1. While both moderate and vigorous activity are associated with health benefits, vigorous activity was associated with an additional mortality benefit in middle to older Australians this study.
Evidence Rating Level: 2 (Good)
Study Rundown: While widely accepted that physical activity is beneficial for health maintenance, it is unclear whether different activity levels confer different benefits. Though a longer period of moderate intensity exercise may result in the same energy expenditure as a shorter period of high intensity exercise, previous studies have shown that vigorous activity may be superior at promoting cardiorespiratory fitness. Because of this, the authors of this study hypothesized that high intensity exercise might provide benefits that moderate activities could not. More specifically, the aim of their study was to investigate whether higher proportions of vigorous activity would be associated with a lower risk of all-cause mortality.
The results indicated that independent of the total time spent engaging in physical activity, a portion of that time being spent doing vigorous activity was protective against all-cause mortality. This finding was consistent amongst multiple subgroups, including men and women, various age groups, and those with or without previous cardiovascular disease or diabetes. While this study is observational, based on self-reported data, and only addresses geographically restricted populations in New South Wales, its findings suggest that encouraging vigorous activity may provide benefits to health and wellness.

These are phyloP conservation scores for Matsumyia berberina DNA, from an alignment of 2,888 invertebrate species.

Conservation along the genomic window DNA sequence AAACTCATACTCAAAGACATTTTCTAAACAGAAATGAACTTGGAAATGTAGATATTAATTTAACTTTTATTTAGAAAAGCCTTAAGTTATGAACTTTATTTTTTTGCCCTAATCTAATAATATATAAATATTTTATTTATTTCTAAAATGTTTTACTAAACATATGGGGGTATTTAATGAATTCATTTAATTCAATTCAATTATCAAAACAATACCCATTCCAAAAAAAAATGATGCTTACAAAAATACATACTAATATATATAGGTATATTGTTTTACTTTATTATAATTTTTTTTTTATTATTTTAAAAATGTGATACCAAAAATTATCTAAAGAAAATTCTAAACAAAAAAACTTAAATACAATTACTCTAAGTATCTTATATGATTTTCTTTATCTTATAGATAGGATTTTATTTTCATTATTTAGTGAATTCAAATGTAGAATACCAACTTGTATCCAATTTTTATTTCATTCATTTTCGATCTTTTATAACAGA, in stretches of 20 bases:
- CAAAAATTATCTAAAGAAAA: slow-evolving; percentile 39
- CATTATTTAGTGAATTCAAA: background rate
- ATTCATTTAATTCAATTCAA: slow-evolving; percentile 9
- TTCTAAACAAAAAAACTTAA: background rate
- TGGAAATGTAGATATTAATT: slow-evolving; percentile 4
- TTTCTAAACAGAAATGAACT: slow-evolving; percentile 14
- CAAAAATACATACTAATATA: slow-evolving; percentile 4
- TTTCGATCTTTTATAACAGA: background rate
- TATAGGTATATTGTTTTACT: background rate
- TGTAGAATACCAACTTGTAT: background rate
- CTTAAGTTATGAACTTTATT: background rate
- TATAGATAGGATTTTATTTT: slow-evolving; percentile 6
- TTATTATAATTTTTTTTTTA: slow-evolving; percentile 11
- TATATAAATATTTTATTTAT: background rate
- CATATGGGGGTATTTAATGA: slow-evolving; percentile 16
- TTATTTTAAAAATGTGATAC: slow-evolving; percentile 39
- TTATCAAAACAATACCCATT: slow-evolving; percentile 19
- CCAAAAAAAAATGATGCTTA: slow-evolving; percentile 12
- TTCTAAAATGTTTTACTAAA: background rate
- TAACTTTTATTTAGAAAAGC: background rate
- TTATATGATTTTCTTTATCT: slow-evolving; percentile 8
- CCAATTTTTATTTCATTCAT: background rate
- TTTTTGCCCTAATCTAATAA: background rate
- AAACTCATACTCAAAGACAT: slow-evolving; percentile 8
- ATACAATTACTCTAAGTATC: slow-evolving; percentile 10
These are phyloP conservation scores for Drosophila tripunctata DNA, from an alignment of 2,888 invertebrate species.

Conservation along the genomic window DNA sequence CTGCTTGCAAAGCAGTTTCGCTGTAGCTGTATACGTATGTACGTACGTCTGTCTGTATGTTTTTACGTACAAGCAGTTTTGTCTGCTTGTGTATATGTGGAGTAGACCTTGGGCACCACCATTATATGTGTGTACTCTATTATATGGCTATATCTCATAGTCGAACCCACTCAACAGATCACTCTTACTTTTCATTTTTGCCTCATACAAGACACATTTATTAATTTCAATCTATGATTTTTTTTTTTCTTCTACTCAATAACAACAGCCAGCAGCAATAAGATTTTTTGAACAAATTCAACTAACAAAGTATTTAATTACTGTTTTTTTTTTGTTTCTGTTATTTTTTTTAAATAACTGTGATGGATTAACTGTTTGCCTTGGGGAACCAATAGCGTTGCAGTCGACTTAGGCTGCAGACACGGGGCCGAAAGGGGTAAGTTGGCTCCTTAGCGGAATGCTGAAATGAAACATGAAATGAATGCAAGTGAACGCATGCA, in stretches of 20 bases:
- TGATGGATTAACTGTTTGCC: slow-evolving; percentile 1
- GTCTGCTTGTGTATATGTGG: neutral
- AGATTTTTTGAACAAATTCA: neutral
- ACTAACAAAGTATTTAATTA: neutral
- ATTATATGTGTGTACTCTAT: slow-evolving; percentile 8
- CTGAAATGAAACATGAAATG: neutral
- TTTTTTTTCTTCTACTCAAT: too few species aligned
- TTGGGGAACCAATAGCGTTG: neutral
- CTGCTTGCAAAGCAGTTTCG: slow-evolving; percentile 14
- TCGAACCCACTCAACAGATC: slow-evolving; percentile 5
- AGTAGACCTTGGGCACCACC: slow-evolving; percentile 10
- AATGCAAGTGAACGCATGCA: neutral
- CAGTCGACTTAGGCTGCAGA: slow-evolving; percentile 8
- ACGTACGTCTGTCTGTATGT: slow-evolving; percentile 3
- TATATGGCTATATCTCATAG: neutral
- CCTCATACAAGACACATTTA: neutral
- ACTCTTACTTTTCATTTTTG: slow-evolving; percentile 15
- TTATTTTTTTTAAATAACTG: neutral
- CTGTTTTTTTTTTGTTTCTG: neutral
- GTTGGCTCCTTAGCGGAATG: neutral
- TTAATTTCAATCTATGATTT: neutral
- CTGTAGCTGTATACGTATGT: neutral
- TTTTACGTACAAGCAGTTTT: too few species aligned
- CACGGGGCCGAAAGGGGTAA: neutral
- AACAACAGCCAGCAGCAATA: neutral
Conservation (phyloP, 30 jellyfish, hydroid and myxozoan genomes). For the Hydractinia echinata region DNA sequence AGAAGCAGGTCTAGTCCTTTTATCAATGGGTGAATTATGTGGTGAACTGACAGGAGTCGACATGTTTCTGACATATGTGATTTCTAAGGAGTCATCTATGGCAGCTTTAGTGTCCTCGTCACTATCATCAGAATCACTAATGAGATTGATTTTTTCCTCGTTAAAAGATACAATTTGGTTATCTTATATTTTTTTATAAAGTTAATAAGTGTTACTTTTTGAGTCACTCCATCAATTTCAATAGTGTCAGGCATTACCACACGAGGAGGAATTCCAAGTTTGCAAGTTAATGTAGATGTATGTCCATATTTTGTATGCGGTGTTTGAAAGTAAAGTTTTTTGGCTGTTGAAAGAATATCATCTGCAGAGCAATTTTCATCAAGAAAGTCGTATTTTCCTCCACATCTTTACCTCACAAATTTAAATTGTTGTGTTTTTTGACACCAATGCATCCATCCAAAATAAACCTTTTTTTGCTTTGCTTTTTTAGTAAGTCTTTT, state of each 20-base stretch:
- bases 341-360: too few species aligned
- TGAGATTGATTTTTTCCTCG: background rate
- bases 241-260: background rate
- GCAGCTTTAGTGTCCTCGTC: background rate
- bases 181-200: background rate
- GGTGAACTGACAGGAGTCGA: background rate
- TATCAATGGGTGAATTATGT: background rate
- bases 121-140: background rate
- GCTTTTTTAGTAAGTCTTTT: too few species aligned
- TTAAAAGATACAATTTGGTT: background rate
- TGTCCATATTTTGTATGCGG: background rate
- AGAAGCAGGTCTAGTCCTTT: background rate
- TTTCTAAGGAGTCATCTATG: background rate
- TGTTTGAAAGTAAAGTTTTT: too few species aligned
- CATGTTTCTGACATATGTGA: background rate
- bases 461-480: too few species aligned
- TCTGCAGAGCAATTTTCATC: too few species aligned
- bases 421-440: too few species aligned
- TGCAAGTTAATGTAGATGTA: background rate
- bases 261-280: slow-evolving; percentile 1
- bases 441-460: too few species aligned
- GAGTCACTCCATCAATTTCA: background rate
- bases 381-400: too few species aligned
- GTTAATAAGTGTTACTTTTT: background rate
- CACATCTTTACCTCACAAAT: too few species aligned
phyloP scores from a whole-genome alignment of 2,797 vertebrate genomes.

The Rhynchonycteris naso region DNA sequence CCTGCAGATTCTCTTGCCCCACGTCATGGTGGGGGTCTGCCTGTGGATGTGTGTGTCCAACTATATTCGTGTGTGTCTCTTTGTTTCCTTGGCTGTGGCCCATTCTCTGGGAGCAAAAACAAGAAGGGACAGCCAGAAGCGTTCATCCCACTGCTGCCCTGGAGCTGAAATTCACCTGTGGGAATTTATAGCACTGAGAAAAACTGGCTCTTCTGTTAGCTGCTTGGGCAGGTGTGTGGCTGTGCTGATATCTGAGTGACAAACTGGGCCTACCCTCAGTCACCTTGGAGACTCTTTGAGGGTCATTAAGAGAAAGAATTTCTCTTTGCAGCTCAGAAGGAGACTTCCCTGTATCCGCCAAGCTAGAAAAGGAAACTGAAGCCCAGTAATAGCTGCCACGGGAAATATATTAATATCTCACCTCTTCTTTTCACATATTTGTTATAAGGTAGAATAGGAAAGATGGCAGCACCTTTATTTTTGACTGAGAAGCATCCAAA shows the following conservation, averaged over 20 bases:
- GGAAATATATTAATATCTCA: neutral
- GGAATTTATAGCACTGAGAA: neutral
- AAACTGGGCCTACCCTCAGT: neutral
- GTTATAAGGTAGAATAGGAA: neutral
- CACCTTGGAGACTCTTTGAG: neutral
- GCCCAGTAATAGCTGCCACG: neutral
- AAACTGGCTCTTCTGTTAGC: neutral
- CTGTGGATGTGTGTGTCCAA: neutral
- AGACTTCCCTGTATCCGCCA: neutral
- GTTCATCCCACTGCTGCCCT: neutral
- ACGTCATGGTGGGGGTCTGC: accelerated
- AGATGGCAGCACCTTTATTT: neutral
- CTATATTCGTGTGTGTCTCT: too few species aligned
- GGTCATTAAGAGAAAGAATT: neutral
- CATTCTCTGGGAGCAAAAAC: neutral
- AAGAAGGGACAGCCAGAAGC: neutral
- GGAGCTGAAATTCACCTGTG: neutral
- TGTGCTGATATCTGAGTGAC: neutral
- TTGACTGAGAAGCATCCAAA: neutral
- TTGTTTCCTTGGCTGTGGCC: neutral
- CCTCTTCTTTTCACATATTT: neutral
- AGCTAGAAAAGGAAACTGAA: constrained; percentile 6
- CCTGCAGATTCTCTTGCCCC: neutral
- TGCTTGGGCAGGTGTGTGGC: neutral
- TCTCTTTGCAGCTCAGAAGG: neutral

In-Depth [prospective cohort]: Data was obtained as part of the Sax Institute’s 45 and Up Study cohort, sampling from the general population of New South Wales, Australia. Baseline data were collected between 2006 and 2009, and follow-up continued until 2014. Exclusion criteria included age above 75 years, or incomplete data for physical activity. A total of 204,542 participants were ultimately included in analysis. With respect to assessment of physical activity, the Active Australia Survey was used, which has been previously validated. This asks participants about periods of time 10 minutes or longer, of walking, moderate, and vigorous activity in the previous week. The proportion of moderate to vigorous physical activity (MVPA) was calculated. Covariables studied included age, sex, educational level, marital status, urban or rural residence, BMI, smoking or alcohol use, and fruit and vegetable consumption.
During 444,927 person-years of follow-up, there were 7435 deaths. Compared with those who reported no MVPA (crude death rate, 8.34%), the adjusted hazard ratios for all-cause mortality were 0.66 (95% CI, 0.61-0.71) for reporting 10-149 minutes a week of activity, 0.53 (95% CI, 0.48-0.57) for those who did 150-299 minutes/week of activity, and 0.46 (95% CI, 0.43-0.49) for reporting more than 300 minutes/week. The hazard ratio was 0.91 (95% CI, 0.84-0.98) in those who reported some vigorous activity (but <30% of total activity) and 0.87 (95% CI, 0.81-0.93) among those who reported 30% or more of activity as vigorous. These results were not affected by gender, BMI, and presence or absence of cardiovascular disease or diabetes.
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